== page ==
Oscar François de Jarjayes is a stellar heroine and feminist icon, breaking traditional gender roles with her androgynous looks and bold personality. She inspires other famous heroines like Utena’s Revolutionary Daughter Utena Tenjo and Sailor Moon Haruka Tenoh. Any fan who missed the masterpiece that is Rose of Versailles it should not be ignored now that it is more accessible on streaming sites.
5 The past haunts the protagonists of Blue Spring Ride
Besides a fantastic opening by HoneyWorks, Blue spring walk highlights the highs and lows of first love and integration. Futaba strives to change herself for her peers, but she ends up hurting those who really care about her. His attempts to reconnect with his old crush, Kou, crumble when he distances himself.
An indecisive heroine may annoy romance fans, but it shows that not all leads are perfect. Through Blue spring walk, Futaba understands that she cannot change the perception others have of her. She learns to embrace everything on her own and let go of her past. It’s a good message for fans who need inspiration to move forward towards a positive future.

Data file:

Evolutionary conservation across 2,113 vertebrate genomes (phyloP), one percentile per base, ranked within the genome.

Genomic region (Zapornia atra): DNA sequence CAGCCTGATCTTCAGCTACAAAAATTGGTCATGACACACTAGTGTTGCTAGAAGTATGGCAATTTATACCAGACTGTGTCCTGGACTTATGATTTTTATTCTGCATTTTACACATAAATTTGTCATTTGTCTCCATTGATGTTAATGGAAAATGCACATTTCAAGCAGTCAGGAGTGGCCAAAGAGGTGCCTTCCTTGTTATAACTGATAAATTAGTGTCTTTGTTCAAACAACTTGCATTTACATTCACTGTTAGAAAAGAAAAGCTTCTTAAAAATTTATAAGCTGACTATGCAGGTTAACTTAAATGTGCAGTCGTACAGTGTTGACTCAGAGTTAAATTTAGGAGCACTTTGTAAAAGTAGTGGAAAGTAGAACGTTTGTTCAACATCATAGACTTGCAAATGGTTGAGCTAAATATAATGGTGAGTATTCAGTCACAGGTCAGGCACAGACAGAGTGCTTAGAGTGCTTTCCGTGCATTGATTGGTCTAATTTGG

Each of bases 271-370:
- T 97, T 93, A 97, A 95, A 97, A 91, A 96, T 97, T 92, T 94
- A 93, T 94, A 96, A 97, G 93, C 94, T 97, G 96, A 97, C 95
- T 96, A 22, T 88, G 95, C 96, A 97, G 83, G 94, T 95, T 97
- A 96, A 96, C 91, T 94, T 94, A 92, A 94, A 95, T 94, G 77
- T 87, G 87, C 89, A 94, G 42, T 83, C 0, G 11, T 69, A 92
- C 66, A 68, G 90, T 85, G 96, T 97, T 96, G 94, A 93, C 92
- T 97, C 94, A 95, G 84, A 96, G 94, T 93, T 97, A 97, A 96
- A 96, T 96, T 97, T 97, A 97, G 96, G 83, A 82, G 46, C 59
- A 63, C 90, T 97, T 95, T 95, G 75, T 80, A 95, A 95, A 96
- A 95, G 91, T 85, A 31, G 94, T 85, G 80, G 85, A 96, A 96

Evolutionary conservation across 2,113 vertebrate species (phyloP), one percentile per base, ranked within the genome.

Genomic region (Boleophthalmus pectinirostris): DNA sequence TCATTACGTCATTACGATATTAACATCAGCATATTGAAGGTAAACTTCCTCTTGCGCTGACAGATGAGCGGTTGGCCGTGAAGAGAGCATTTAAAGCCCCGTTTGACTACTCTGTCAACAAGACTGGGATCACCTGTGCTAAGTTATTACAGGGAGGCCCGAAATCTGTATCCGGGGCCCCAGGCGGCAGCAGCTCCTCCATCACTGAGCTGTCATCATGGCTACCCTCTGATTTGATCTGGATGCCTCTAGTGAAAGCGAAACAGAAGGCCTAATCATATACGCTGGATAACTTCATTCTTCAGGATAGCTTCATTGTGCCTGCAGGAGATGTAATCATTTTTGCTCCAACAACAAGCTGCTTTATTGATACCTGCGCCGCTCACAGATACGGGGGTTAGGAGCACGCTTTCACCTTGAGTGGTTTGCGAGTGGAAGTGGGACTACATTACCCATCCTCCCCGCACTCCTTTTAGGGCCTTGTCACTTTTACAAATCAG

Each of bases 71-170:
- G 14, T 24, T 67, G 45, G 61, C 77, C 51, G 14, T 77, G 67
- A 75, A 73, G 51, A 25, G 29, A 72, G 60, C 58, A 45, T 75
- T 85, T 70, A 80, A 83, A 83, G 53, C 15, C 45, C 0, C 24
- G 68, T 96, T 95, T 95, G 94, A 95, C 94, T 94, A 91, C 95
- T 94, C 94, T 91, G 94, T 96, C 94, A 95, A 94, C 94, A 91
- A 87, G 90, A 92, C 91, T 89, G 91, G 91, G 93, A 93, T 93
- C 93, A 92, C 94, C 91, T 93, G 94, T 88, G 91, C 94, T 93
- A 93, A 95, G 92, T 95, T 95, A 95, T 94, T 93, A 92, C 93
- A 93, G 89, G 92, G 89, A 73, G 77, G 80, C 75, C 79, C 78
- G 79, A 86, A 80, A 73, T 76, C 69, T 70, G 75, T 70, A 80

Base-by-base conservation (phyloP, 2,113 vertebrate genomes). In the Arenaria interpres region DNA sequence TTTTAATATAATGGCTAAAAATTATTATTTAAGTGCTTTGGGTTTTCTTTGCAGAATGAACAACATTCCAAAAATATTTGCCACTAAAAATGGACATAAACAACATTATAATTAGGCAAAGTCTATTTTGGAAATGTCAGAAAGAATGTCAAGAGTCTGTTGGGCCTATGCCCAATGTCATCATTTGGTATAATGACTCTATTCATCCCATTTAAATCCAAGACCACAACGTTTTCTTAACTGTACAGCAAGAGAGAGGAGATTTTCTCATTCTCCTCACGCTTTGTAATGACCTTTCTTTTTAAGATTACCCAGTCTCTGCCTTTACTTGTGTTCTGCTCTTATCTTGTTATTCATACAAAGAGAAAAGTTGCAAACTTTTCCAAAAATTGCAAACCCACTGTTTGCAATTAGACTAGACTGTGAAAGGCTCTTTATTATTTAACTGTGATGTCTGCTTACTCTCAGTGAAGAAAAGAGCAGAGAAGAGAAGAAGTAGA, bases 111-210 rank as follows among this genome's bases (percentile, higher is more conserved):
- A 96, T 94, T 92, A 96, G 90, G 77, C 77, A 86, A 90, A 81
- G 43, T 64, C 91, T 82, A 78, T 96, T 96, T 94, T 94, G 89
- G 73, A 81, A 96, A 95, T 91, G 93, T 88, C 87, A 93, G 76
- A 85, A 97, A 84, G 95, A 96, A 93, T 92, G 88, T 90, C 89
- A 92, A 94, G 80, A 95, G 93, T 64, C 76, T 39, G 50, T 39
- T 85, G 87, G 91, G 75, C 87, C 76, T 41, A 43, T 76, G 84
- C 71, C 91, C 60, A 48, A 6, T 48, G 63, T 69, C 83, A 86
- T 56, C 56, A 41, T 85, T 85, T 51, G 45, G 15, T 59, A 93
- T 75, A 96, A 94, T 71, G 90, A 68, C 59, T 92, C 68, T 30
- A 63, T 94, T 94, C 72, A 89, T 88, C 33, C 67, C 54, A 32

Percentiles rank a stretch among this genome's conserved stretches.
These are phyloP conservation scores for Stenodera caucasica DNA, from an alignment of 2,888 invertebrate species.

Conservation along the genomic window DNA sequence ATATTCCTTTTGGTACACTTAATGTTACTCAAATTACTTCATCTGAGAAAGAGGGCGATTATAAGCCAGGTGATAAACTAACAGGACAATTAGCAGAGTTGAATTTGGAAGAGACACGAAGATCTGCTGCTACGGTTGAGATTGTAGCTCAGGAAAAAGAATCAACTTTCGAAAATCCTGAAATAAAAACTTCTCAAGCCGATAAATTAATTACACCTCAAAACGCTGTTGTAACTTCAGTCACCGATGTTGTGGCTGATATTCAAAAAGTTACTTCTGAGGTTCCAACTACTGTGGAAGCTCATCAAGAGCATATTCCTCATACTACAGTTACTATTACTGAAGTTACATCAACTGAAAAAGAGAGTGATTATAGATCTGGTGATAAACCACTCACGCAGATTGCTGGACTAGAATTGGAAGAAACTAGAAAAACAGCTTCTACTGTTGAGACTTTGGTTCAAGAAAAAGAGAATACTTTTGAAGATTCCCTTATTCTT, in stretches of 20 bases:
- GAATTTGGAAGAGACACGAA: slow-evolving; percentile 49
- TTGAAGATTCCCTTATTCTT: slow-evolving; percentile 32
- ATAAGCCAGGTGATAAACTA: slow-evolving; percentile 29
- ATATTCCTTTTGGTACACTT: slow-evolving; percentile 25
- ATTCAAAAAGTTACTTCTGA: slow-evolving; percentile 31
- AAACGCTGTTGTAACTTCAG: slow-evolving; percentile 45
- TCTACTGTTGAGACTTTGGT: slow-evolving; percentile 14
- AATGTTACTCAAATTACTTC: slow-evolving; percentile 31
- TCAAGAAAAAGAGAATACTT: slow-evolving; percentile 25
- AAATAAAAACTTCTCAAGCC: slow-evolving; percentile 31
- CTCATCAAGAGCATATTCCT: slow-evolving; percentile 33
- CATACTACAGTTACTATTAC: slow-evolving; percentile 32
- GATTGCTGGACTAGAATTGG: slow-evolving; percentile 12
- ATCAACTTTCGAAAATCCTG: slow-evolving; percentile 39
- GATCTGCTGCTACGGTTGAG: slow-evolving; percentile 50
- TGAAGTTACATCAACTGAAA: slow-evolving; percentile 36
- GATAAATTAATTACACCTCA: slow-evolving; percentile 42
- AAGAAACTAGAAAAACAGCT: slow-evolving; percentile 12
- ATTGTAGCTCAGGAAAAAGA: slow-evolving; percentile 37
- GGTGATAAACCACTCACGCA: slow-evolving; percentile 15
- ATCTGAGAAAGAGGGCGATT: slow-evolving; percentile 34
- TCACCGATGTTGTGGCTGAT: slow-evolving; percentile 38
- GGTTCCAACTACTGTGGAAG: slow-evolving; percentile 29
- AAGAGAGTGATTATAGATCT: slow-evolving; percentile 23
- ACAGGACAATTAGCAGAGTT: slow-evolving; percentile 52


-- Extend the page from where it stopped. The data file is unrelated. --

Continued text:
4 Boys Over Flowers don’t fear the horrors of bullying
An anime like Boys above the flowers can be intense. The relentless bullying from her peers takes up a lot of this series, but what makes this shojo so appealing is its equally headstrong heroine.
Tsukushi is an honor student attending a prestigious school for the ultra-rich, but she sticks out like a sore thumb, earning the nickname “weed” due to her middle class status. After resisting the F4, she faces several days of torment in retaliation – but the last thing she considers doing is giving in.
3 Marmalade Boy takes the soap opera genre to the extreme
Like a lot of 90s shojo anime, marmalade boy plunges head first into dramas of all kinds. “Sibling romance” is a typical anime trope, especially in shojo, but it’s also controversial. However, the writers attempt to get around this problem by introducing past feelings between the couple before their parents got married.